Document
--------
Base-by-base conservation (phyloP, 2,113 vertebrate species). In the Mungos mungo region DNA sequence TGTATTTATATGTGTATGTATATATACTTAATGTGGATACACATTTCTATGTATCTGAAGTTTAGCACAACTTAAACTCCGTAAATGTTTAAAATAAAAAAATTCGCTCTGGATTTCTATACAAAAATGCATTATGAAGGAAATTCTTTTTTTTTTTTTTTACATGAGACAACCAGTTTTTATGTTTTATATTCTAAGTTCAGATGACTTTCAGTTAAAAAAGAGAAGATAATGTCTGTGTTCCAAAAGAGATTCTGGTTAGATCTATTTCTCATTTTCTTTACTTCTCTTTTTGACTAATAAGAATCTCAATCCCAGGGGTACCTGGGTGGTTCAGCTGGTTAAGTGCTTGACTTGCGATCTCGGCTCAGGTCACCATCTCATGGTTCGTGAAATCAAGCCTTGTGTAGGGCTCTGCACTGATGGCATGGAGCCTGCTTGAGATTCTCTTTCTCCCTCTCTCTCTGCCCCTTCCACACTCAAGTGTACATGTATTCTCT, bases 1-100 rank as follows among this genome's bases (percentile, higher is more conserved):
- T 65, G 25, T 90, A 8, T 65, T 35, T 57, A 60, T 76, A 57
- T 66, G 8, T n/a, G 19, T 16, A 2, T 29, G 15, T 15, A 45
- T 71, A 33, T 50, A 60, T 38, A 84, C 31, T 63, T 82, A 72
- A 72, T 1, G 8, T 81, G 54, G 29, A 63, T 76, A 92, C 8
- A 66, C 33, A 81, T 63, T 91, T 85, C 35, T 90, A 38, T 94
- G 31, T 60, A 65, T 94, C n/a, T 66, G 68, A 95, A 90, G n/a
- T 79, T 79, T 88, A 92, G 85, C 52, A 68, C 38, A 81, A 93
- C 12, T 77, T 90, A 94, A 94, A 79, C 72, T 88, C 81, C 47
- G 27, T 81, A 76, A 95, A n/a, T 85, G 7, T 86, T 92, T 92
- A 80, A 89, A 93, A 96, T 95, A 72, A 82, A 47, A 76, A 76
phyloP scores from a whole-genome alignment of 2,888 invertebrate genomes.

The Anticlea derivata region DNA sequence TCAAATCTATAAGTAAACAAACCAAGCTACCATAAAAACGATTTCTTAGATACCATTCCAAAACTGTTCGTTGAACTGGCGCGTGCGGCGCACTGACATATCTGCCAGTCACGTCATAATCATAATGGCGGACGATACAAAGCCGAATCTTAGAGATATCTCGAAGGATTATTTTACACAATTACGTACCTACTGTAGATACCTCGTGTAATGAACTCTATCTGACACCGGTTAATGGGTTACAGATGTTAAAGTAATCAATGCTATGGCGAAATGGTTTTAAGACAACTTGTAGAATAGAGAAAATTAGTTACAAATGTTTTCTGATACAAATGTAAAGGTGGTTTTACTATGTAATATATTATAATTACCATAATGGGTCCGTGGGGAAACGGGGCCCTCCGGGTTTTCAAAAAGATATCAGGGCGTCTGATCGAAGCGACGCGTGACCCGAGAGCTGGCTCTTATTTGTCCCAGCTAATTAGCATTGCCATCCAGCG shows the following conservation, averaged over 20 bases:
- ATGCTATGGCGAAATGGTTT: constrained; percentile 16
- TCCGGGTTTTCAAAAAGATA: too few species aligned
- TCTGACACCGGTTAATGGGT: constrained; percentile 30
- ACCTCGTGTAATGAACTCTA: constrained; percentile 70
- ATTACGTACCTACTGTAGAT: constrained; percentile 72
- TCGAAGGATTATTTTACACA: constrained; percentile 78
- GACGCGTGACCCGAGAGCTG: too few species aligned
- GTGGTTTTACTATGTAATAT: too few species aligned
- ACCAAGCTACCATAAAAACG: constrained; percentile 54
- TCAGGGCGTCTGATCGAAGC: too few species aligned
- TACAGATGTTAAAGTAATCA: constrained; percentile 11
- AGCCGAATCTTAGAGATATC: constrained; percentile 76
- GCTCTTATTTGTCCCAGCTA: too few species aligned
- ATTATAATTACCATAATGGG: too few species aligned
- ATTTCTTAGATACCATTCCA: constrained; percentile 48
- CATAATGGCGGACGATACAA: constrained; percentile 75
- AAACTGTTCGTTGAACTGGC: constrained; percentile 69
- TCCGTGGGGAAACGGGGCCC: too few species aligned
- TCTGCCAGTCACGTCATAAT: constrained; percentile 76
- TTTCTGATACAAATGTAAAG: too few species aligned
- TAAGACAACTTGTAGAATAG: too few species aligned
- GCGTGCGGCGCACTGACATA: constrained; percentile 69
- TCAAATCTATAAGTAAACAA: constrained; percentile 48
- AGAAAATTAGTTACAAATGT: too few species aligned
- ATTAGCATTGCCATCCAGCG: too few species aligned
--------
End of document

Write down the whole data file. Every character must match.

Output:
Base-by-base conservation (phyloP, 2,113 vertebrate species). In the Mungos mungo region DNA sequence TGTATTTATATGTGTATGTATATATACTTAATGTGGATACACATTTCTATGTATCTGAAGTTTAGCACAACTTAAACTCCGTAAATGTTTAAAATAAAAAAATTCGCTCTGGATTTCTATACAAAAATGCATTATGAAGGAAATTCTTTTTTTTTTTTTTTACATGAGACAACCAGTTTTTATGTTTTATATTCTAAGTTCAGATGACTTTCAGTTAAAAAAGAGAAGATAATGTCTGTGTTCCAAAAGAGATTCTGGTTAGATCTATTTCTCATTTTCTTTACTTCTCTTTTTGACTAATAAGAATCTCAATCCCAGGGGTACCTGGGTGGTTCAGCTGGTTAAGTGCTTGACTTGCGATCTCGGCTCAGGTCACCATCTCATGGTTCGTGAAATCAAGCCTTGTGTAGGGCTCTGCACTGATGGCATGGAGCCTGCTTGAGATTCTCTTTCTCCCTCTCTCTCTGCCCCTTCCACACTCAAGTGTACATGTATTCTCT, bases 1-100 rank as follows among this genome's bases (percentile, higher is more conserved):
- T 65, G 25, T 90, A 8, T 65, T 35, T 57, A 60, T 76, A 57
- T 66, G 8, T n/a, G 19, T 16, A 2, T 29, G 15, T 15, A 45
- T 71, A 33, T 50, A 60, T 38, A 84, C 31, T 63, T 82, A 72
- A 72, T 1, G 8, T 81, G 54, G 29, A 63, T 76, A 92, C 8
- A 66, C 33, A 81, T 63, T 91, T 85, C 35, T 90, A 38, T 94
- G 31, T 60, A 65, T 94, C n/a, T 66, G 68, A 95, A 90, G n/a
- T 79, T 79, T 88, A 92, G 85, C 52, A 68, C 38, A 81, A 93
- C 12, T 77, T 90, A 94, A 94, A 79, C 72, T 88, C 81, C 47
- G 27, T 81, A 76, A 95, A n/a, T 85, G 7, T 86, T 92, T 92
- A 80, A 89, A 93, A 96, T 95, A 72, A 82, A 47, A 76, A 76
phyloP scores from a whole-genome alignment of 2,888 invertebrate genomes.

The Anticlea derivata region DNA sequence TCAAATCTATAAGTAAACAAACCAAGCTACCATAAAAACGATTTCTTAGATACCATTCCAAAACTGTTCGTTGAACTGGCGCGTGCGGCGCACTGACATATCTGCCAGTCACGTCATAATCATAATGGCGGACGATACAAAGCCGAATCTTAGAGATATCTCGAAGGATTATTTTACACAATTACGTACCTACTGTAGATACCTCGTGTAATGAACTCTATCTGACACCGGTTAATGGGTTACAGATGTTAAAGTAATCAATGCTATGGCGAAATGGTTTTAAGACAACTTGTAGAATAGAGAAAATTAGTTACAAATGTTTTCTGATACAAATGTAAAGGTGGTTTTACTATGTAATATATTATAATTACCATAATGGGTCCGTGGGGAAACGGGGCCCTCCGGGTTTTCAAAAAGATATCAGGGCGTCTGATCGAAGCGACGCGTGACCCGAGAGCTGGCTCTTATTTGTCCCAGCTAATTAGCATTGCCATCCAGCG shows the following conservation, averaged over 20 bases:
- ATGCTATGGCGAAATGGTTT: constrained; percentile 16
- TCCGGGTTTTCAAAAAGATA: too few species aligned
- TCTGACACCGGTTAATGGGT: constrained; percentile 30
- ACCTCGTGTAATGAACTCTA: constrained; percentile 70
- ATTACGTACCTACTGTAGAT: constrained; percentile 72
- TCGAAGGATTATTTTACACA: constrained; percentile 78
- GACGCGTGACCCGAGAGCTG: too few species aligned
- GTGGTTTTACTATGTAATAT: too few species aligned
- ACCAAGCTACCATAAAAACG: constrained; percentile 54
- TCAGGGCGTCTGATCGAAGC: too few species aligned
- TACAGATGTTAAAGTAATCA: constrained; percentile 11
- AGCCGAATCTTAGAGATATC: constrained; percentile 76
- GCTCTTATTTGTCCCAGCTA: too few species aligned
- ATTATAATTACCATAATGGG: too few species aligned
- ATTTCTTAGATACCATTCCA: constrained; percentile 48
- CATAATGGCGGACGATACAA: constrained; percentile 75
- AAACTGTTCGTTGAACTGGC: constrained; percentile 69
- TCCGTGGGGAAACGGGGCCC: too few species aligned
- TCTGCCAGTCACGTCATAAT: constrained; percentile 76
- TTTCTGATACAAATGTAAAG: too few species aligned
- TAAGACAACTTGTAGAATAG: too few species aligned
- GCGTGCGGCGCACTGACATA: constrained; percentile 69
- TCAAATCTATAAGTAAACAA: constrained; percentile 48
- AGAAAATTAGTTACAAATGT: too few species aligned
- ATTAGCATTGCCATCCAGCG: too few species aligned